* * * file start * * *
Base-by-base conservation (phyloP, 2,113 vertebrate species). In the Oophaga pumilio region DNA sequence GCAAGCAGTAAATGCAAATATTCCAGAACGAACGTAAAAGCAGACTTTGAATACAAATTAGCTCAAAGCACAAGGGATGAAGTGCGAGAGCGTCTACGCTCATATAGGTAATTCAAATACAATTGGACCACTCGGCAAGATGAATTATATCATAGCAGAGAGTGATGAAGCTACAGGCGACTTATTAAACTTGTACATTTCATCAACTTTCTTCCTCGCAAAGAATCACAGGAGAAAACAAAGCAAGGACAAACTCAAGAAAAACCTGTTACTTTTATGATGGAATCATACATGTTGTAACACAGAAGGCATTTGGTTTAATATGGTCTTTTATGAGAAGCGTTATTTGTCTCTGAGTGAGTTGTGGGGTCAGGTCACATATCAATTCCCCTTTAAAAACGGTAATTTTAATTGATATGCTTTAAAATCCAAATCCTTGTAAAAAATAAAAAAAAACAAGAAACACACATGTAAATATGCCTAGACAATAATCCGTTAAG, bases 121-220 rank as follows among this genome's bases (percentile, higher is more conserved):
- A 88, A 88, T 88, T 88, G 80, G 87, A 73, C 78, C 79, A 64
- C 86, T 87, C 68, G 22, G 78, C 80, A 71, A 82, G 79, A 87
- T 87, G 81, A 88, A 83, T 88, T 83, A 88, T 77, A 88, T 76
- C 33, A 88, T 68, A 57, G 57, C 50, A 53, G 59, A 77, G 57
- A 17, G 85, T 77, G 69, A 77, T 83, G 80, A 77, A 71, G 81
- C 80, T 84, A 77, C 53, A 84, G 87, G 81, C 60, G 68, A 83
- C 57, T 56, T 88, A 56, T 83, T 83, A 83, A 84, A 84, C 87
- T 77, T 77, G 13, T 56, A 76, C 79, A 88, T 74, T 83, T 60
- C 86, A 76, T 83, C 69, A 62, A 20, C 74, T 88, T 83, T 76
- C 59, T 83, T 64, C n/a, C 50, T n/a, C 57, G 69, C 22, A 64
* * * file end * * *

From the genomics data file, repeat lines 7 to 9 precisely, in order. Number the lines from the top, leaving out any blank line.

- C 80, T 84, A 77, C 53, A 84, G 87, G 81, C 60, G 68, A 83
- C 57, T 56, T 88, A 56, T 83, T 83, A 83, A 84, A 84, C 87
- T 77, T 77, G 13, T 56, A 76, C 79, A 88, T 74, T 83, T 60